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As SHARE Peers, we wish to distinguish the role of SHARE (Sexual Harassment/Assault Advising, Resources and Education), which serves our campus as a safe, supportive, and confidential space for survivors of interpersonal violence, from the Title IX office, which provides a means of seeking disciplinary action for sexual misconduct. Recently, we discovered that several campus bathroom signs delineating sources of support on campus relating to interpersonal violence had been vandalized. We find it distressing both that a survivor in our community feels unprotected and that this message could potentially deter other survivors from coming to SHARE.

In light of this incident, we want to reiterate SHARE's commitment to supporting and believing survivors of interpersonal violence, and we’d like to clarify the procedural differences between SHARE and the Title IX Office. We understand that the differences between the two resources can be confusing for those wondering how to approach instances of interpersonal violence on campus. We feel it’s important, however, that anyone seeking help and guidance after witnessing or experiencing an instance of interpersonal violence can feel comfortable knowing the differences between the two resources, for while they work collaboratively, the two serve very different purposes.

SHARE is a confidential space for survivors and co-survivors to receive support and information and to debrief. As a confidential resource, SHARE only shares information with the explicit permission of the individual who comes to them through a signed “release of information” form or in cases which staff are required to report, such as child abuse and emergent hospitalization, or after the issuance of a court order.

The Title IX Office is a non-confidential resource for taking disciplinary action concerning incidents of sexual misconduct or sexual discrimination – if it can be determined that the Sex Discrimination and Sexual Misconduct Policy in “Rights, Rules, and Responsibilities” has been violated. When a student is found responsible for violating the Sex Discrimination and Sexual Misconduct Policy, sanctions will be imposed.

SHARE is not a reporting site for those wishing to report misconduct to the University, and SHARE has no role in Title IX’s investigation, deliberation, or sanctioning decisions. SHARE is a confidential, survivor-centered, non-judgmental space to discuss options and resources available to survivors, including any concerns about University policies, as well as a space that offers trauma-informed counseling, listening, and an opportunity for healing. SHARE can offer support and guidance to individuals who would like more information about reporting an incident to the University through Title IX. SHARE assists survivors in navigating off-campus resources as well, including supporting survivors who are interested in filing a complaint or lawsuit against the University.

We feel it's important to clarify and emphasize these differences between SHARE and Title IX so that anyone who wishes to come to SHARE for support feels informed and comfortable in doing so. To recap, when an individual experiences or witnesses an incident of sexual misconduct, they can (1) seek guidance from a confidential resource like SHARE and/or (2) file an internal complaint through the Title IX Office or a criminal complaint with the Department of Public Safety or local law enforcement. Because deciding among these options can be difficult, it can be helpful to seek assistance from a confidential resource like SHARE, the Office of Religious Life chaplains, or Counseling and Psychological Services before deciding how to proceed. A helpful flowchart to explain this further can be found here.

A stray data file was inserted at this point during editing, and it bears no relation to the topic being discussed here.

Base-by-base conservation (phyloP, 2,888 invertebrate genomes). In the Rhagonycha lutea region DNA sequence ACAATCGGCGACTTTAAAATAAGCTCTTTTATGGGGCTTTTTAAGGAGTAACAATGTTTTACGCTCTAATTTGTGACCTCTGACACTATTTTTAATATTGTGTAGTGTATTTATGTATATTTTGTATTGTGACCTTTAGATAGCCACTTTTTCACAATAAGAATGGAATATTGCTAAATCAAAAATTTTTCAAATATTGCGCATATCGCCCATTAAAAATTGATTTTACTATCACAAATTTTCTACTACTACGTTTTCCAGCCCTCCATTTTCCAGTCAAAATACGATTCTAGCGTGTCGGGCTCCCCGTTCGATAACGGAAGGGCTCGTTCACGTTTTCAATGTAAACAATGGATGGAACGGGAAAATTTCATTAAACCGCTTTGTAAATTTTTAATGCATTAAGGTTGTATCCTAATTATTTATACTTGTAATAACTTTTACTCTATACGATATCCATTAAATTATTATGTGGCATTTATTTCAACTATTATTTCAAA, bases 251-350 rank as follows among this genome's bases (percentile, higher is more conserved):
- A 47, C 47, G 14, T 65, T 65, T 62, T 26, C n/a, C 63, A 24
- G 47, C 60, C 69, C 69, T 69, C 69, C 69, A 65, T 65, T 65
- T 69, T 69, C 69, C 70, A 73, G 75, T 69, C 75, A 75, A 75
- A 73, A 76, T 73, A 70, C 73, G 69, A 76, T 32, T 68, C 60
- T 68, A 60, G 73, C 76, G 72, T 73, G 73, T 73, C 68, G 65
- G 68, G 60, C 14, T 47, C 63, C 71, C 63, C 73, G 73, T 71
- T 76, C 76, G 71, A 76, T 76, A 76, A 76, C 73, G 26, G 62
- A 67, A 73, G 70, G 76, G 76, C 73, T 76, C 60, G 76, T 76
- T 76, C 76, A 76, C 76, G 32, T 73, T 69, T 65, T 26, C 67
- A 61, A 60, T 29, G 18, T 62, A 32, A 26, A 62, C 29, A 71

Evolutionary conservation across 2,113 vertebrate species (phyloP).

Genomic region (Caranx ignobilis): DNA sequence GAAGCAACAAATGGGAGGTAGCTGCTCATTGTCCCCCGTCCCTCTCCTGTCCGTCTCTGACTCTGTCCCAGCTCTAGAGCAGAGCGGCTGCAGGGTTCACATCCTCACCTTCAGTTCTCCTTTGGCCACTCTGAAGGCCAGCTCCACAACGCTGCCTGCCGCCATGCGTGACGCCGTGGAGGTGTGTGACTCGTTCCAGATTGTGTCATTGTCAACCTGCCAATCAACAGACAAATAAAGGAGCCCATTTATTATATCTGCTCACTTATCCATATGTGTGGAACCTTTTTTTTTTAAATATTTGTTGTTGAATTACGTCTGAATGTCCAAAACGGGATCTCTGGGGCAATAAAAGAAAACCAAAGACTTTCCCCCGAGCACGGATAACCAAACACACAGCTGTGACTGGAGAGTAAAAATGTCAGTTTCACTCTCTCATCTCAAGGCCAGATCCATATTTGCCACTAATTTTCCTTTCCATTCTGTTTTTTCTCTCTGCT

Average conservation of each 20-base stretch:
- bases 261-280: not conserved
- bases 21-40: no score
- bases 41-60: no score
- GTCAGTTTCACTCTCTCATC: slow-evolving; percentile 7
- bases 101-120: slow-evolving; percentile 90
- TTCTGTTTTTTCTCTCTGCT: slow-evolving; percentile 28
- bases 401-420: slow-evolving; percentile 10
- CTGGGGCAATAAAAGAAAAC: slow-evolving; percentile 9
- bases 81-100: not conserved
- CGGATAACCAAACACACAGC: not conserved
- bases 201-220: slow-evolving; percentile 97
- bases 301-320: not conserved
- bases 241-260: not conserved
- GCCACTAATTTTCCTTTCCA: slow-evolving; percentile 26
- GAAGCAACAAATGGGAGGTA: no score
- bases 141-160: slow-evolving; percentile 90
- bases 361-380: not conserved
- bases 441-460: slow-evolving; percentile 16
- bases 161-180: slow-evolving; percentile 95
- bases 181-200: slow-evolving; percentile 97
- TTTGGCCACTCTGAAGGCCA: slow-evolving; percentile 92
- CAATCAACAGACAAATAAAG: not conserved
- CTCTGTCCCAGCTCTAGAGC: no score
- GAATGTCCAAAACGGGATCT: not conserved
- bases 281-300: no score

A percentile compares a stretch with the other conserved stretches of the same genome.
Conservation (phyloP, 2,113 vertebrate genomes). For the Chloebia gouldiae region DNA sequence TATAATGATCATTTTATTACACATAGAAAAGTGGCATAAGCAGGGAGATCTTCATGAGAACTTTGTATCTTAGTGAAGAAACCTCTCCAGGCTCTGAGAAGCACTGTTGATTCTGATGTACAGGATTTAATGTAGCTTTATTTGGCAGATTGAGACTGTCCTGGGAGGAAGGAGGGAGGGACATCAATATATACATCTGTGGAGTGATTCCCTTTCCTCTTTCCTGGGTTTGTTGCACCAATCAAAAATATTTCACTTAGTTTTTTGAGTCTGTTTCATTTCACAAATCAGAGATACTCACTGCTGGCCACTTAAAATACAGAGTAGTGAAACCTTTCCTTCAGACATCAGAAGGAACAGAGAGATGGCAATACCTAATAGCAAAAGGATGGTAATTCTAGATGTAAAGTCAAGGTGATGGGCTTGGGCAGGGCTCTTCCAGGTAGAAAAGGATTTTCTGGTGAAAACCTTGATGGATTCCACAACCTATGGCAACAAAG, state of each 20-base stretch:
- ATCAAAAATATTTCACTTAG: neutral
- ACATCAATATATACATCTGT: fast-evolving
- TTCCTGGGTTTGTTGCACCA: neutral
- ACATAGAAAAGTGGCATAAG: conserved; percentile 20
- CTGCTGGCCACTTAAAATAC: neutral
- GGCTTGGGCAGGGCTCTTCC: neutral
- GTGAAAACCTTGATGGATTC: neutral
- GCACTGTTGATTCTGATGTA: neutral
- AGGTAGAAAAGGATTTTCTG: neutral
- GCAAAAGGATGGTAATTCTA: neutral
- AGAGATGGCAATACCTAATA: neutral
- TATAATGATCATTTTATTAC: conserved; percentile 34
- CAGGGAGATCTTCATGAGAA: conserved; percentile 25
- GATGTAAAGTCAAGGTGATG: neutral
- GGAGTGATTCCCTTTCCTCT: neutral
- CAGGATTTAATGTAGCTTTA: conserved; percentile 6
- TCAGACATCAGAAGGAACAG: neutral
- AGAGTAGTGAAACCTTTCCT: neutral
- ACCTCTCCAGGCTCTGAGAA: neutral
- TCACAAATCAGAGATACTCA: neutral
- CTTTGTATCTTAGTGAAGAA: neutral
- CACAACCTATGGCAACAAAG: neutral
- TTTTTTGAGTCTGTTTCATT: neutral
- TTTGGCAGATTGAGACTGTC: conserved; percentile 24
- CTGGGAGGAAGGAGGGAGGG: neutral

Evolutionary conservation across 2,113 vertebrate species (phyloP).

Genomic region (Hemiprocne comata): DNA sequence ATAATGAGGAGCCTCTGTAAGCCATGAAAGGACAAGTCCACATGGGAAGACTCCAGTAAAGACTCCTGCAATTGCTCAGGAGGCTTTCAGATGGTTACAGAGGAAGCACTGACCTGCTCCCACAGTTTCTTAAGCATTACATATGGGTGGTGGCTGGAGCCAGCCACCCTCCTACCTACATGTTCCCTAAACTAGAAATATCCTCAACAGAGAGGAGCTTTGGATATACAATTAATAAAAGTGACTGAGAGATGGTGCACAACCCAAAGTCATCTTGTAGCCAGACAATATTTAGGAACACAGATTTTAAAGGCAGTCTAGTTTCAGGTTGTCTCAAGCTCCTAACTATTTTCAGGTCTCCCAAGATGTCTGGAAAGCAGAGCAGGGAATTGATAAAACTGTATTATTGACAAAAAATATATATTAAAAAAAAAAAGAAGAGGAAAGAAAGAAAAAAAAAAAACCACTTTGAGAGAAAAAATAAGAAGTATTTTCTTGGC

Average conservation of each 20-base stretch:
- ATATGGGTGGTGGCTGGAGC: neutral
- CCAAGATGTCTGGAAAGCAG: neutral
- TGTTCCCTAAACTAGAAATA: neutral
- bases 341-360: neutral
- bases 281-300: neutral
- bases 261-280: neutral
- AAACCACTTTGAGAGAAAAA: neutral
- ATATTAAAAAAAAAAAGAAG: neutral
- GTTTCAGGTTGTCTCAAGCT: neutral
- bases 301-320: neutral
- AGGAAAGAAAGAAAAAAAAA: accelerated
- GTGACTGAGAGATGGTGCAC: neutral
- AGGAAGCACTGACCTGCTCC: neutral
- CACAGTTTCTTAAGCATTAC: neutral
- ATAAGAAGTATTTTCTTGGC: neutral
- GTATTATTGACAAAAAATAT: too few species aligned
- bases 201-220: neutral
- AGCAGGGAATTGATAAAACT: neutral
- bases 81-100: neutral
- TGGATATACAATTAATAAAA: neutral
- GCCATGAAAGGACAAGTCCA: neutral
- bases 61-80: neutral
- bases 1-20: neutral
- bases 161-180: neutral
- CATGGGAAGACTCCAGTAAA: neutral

We want you to know that we hear you and want to support you to the best of our ability. We believe that every person deserves to be safe, respected, and happy on this campus, and we are here to listen to you always. If we can provide any other information that would be helpful, answer any questions, or address any concerns you may have that are currently unaddressed, including any you may have about your experience(s) with SHARE, we welcome further conversation. If you feel comfortable, please feel free to reach out to any of the undersigned personally, or to the SHARE Office at share@princeton.edu

Signed,

Ananya Agustin Malhotra, ananyam@princeton.edu

Jamie O’Leary, joleary@princeton.edu 

Reed Michael Melchionda,  reedm@princeton.edu 

Ethan Glattfelder,  ethang@princeton.edu  

Grace Miles,  gmiles@princeton.edu 

Lisa Sheridan, lmas@princeton.edu

Jac Hovsmith,  hovsmith@princeton.edu 

Sam Aftel, saftel@princeton.edu 

Heavyn Jennings,  heavynj@princeton.edu 

Chesley Chan, cnchan@princeton.edu 

Tori Gorton, vgorton@princeton.edu

Layla Varkey,  lvarkey@princeton.edu 

Danielle Isakov, disakov@princeton.edu

Aaron Ach, aach@princeton.edu

Madison Eller,  meller@princeton.edu 

Winnie Brandfield-Harvey, wab2@princeton.edu

Nick Cefalu,  ncefalu@princeton.edu 

Emily Kunkel, ekunkel@princeton.edu

Michelle Campeau, mcampeau@princeton.edu

Emma Parish, eparish@princeton.edu

Miranda Allegar, mallegar@princeton.edu 

Jasmin Capellan,  jasminc@princeton.edu 

Ysabel Ayala, yayala@princeton.edu 

Matthew Merrigan, merrigan@princeton.edu

Curtis Leonard, curtisl@princeton.edu

Tiffany Critchlow, tmc2@princeton.edu 

Sirad Hassan, shassan@princeton.edu

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